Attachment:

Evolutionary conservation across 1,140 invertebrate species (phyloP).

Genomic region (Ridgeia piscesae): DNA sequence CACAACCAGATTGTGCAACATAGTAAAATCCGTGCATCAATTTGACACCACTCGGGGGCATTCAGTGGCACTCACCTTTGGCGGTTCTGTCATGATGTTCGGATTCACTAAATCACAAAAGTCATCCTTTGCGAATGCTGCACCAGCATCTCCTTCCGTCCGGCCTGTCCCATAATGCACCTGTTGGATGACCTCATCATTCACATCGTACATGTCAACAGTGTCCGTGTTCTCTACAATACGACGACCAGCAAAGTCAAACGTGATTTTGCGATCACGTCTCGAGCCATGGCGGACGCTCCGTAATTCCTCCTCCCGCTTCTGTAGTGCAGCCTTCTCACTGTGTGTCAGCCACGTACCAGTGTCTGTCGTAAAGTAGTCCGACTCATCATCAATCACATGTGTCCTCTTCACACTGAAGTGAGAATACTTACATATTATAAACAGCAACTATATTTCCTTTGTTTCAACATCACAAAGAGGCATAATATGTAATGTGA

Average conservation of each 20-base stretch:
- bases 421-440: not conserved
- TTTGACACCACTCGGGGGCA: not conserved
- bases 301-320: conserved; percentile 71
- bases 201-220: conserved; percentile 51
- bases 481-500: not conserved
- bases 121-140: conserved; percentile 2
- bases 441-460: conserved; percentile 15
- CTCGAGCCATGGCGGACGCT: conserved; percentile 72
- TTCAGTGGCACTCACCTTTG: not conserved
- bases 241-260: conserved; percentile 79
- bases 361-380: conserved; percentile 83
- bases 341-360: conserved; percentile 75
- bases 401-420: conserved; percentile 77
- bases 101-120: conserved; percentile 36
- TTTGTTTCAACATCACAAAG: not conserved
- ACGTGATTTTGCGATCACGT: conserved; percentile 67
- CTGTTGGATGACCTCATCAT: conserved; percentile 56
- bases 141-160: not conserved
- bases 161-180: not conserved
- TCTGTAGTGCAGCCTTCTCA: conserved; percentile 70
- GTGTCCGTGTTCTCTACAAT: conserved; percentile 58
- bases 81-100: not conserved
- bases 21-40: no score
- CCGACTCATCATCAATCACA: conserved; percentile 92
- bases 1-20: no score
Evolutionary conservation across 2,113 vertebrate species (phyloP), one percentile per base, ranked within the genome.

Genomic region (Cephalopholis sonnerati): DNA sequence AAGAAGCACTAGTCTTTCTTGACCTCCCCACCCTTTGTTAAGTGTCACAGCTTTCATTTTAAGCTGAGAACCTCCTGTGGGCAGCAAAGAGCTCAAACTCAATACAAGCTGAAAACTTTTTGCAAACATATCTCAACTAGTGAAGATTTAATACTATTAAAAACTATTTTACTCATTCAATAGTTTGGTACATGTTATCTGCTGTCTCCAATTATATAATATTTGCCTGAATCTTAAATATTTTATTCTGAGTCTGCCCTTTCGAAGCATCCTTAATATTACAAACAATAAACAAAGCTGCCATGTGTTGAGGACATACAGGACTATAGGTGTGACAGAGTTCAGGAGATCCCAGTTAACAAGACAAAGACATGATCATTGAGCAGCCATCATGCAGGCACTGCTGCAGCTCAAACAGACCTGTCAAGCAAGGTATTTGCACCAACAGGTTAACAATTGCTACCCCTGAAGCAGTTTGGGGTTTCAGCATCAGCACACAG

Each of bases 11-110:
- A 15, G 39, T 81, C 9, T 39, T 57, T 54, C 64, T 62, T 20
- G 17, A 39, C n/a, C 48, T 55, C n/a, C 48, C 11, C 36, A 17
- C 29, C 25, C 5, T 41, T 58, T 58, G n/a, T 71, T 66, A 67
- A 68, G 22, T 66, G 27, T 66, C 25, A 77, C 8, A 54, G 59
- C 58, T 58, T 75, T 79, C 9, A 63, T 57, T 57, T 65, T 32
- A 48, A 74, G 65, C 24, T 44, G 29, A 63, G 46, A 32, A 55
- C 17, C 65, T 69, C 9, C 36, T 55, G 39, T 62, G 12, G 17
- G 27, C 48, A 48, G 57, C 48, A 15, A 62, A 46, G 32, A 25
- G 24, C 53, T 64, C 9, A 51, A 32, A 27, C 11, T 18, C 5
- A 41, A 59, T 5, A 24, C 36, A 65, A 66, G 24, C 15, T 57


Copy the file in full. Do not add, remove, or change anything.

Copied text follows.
Evolutionary conservation across 1,140 invertebrate species (phyloP).

Genomic region (Ridgeia piscesae): DNA sequence CACAACCAGATTGTGCAACATAGTAAAATCCGTGCATCAATTTGACACCACTCGGGGGCATTCAGTGGCACTCACCTTTGGCGGTTCTGTCATGATGTTCGGATTCACTAAATCACAAAAGTCATCCTTTGCGAATGCTGCACCAGCATCTCCTTCCGTCCGGCCTGTCCCATAATGCACCTGTTGGATGACCTCATCATTCACATCGTACATGTCAACAGTGTCCGTGTTCTCTACAATACGACGACCAGCAAAGTCAAACGTGATTTTGCGATCACGTCTCGAGCCATGGCGGACGCTCCGTAATTCCTCCTCCCGCTTCTGTAGTGCAGCCTTCTCACTGTGTGTCAGCCACGTACCAGTGTCTGTCGTAAAGTAGTCCGACTCATCATCAATCACATGTGTCCTCTTCACACTGAAGTGAGAATACTTACATATTATAAACAGCAACTATATTTCCTTTGTTTCAACATCACAAAGAGGCATAATATGTAATGTGA

Average conservation of each 20-base stretch:
- bases 421-440: not conserved
- TTTGACACCACTCGGGGGCA: not conserved
- bases 301-320: conserved; percentile 71
- bases 201-220: conserved; percentile 51
- bases 481-500: not conserved
- bases 121-140: conserved; percentile 2
- bases 441-460: conserved; percentile 15
- CTCGAGCCATGGCGGACGCT: conserved; percentile 72
- TTCAGTGGCACTCACCTTTG: not conserved
- bases 241-260: conserved; percentile 79
- bases 361-380: conserved; percentile 83
- bases 341-360: conserved; percentile 75
- bases 401-420: conserved; percentile 77
- bases 101-120: conserved; percentile 36
- TTTGTTTCAACATCACAAAG: not conserved
- ACGTGATTTTGCGATCACGT: conserved; percentile 67
- CTGTTGGATGACCTCATCAT: conserved; percentile 56
- bases 141-160: not conserved
- bases 161-180: not conserved
- TCTGTAGTGCAGCCTTCTCA: conserved; percentile 70
- GTGTCCGTGTTCTCTACAAT: conserved; percentile 58
- bases 81-100: not conserved
- bases 21-40: no score
- CCGACTCATCATCAATCACA: conserved; percentile 92
- bases 1-20: no score
Evolutionary conservation across 2,113 vertebrate species (phyloP), one percentile per base, ranked within the genome.

Genomic region (Cephalopholis sonnerati): DNA sequence AAGAAGCACTAGTCTTTCTTGACCTCCCCACCCTTTGTTAAGTGTCACAGCTTTCATTTTAAGCTGAGAACCTCCTGTGGGCAGCAAAGAGCTCAAACTCAATACAAGCTGAAAACTTTTTGCAAACATATCTCAACTAGTGAAGATTTAATACTATTAAAAACTATTTTACTCATTCAATAGTTTGGTACATGTTATCTGCTGTCTCCAATTATATAATATTTGCCTGAATCTTAAATATTTTATTCTGAGTCTGCCCTTTCGAAGCATCCTTAATATTACAAACAATAAACAAAGCTGCCATGTGTTGAGGACATACAGGACTATAGGTGTGACAGAGTTCAGGAGATCCCAGTTAACAAGACAAAGACATGATCATTGAGCAGCCATCATGCAGGCACTGCTGCAGCTCAAACAGACCTGTCAAGCAAGGTATTTGCACCAACAGGTTAACAATTGCTACCCCTGAAGCAGTTTGGGGTTTCAGCATCAGCACACAG

Each of bases 11-110:
- A 15, G 39, T 81, C 9, T 39, T 57, T 54, C 64, T 62, T 20
- G 17, A 39, C n/a, C 48, T 55, C n/a, C 48, C 11, C 36, A 17
- C 29, C 25, C 5, T 41, T 58, T 58, G n/a, T 71, T 66, A 67
- A 68, G 22, T 66, G 27, T 66, C 25, A 77, C 8, A 54, G 59
- C 58, T 58, T 75, T 79, C 9, A 63, T 57, T 57, T 65, T 32
- A 48, A 74, G 65, C 24, T 44, G 29, A 63, G 46, A 32, A 55
- C 17, C 65, T 69, C 9, C 36, T 55, G 39, T 62, G 12, G 17
- G 27, C 48, A 48, G 57, C 48, A 15, A 62, A 46, G 32, A 25
- G 24, C 53, T 64, C 9, A 51, A 32, A 27, C 11, T 18, C 5
- A 41, A 59, T 5, A 24, C 36, A 65, A 66, G 24, C 15, T 57